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Cross Dressing In Fiction English Literature Essay

Paper Type: Free Essay Subject: English Literature
Wordcount: 3382 words Published: 1st Jan 2015

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For this project, I will be exploring the ways in which the characters of three literary texts cross-dress and the questions surrounding the act. The texts are all from the twentieth century and concern women passing as men for either a career and/or a relationship. All three novels come from three very different subject positions and from a specific period in sexual history – the 1990’s. Sexual liberation had been around for nearly fifty years and during the 1950s-60s, sex changes were in practise.

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The first book that I have chosen to study is Shani Mootoo’s Cereus Blooms at Night, mainly for Otoh’s ‘unnoticed’ sex transformation. The two begin a romance that disregards the labels of heterosexuality or homosexuality. The second is Jackie Kay’s Trumpet, a novel that tells the story of jazz musician Joss Moody who was biologically a woman, but lived her life as a man. The third and final literary text I have chosen is Patricia Duncker’s James Miranda Barry. It tells the story of a real woman who ‘passed’ as a man for more than fifty years as a military surgeon. The secondary/critical texts that I have researched in relation to my topic include Marjorie Garber’s Vested Interests: Cross Dressing and Cultural Anxiety, Judith Butler’s Gender Trouble: Feminism and the Subversion of Identity and Charlotte Suthrell’s Unzipping Gender: Sex, Cross-Dressing and Culture.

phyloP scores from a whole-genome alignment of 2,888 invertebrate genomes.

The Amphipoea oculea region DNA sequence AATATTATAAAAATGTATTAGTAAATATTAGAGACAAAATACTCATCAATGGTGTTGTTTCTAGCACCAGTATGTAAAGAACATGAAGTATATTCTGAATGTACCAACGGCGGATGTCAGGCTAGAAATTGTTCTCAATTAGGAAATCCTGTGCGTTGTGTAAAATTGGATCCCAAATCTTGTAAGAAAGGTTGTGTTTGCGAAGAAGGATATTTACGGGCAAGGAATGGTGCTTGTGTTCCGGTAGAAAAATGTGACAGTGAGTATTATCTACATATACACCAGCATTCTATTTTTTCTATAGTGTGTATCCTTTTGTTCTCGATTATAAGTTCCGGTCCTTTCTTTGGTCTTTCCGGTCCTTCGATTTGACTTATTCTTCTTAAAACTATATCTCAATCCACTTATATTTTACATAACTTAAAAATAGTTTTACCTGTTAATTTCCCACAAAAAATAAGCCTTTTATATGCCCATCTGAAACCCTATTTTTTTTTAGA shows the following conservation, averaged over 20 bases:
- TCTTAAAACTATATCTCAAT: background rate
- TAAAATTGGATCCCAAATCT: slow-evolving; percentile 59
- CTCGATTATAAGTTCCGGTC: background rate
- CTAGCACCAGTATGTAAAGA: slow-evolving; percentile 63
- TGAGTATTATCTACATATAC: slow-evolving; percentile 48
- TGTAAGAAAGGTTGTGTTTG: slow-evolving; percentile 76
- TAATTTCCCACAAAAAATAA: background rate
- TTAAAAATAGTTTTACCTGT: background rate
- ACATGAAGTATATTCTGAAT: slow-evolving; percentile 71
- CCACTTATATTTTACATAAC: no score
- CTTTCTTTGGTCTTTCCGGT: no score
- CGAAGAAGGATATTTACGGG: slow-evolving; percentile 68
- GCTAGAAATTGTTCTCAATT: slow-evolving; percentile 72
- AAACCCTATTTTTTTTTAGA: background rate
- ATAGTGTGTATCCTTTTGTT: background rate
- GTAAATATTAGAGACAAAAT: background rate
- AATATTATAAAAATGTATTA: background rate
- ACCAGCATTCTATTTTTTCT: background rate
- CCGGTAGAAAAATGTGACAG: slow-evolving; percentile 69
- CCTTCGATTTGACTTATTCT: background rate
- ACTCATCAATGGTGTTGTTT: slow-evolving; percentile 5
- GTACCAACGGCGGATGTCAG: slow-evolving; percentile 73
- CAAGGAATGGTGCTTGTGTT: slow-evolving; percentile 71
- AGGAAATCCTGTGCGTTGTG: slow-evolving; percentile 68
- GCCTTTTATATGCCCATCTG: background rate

Before addressing the phenomenon, I realise that I need to acknowledge the differences between cross-dressing and drag (when referring to secondary sources and author’s opinions). Drag artists are cross-dressers, but by no means are cross-dressers always drag artists. As Judith Butler asserts in Gender Trouble: Feminism and the Subversion of Identity, drag is not always what we think.

Within feminist theory, such parodic identities have been understood to be either degrading to women, in the case of drag and cross-dressing, or an uncritical appropriation of sex-role stereotyping from within the practice of heterosexuality, especially in the case of butch/femme lesbian identities. But the relationship between the ‘imitation’ and the ‘original’ is, I think, more complicated than that critique generally allows. [1] 

Therefore, I will be referring to cross-dressing as an act of integration rather than as a parody of a woman.

A vital question one might ask when observing the characters in these books is what function does cross-dressing play? What fundamental reason drives these women to cross-dress? In Marjorie Garber’s Vested Interests, she states that psychological professionals still deny the existence of female-to-male transvestites, asserting that these individuals are in fact transsexuals. [2] To further this claim and reason for cross-dressing, I found that Dr. Robert Stoller’s (the most frequently cited influence on this topic) outlook on the matter is that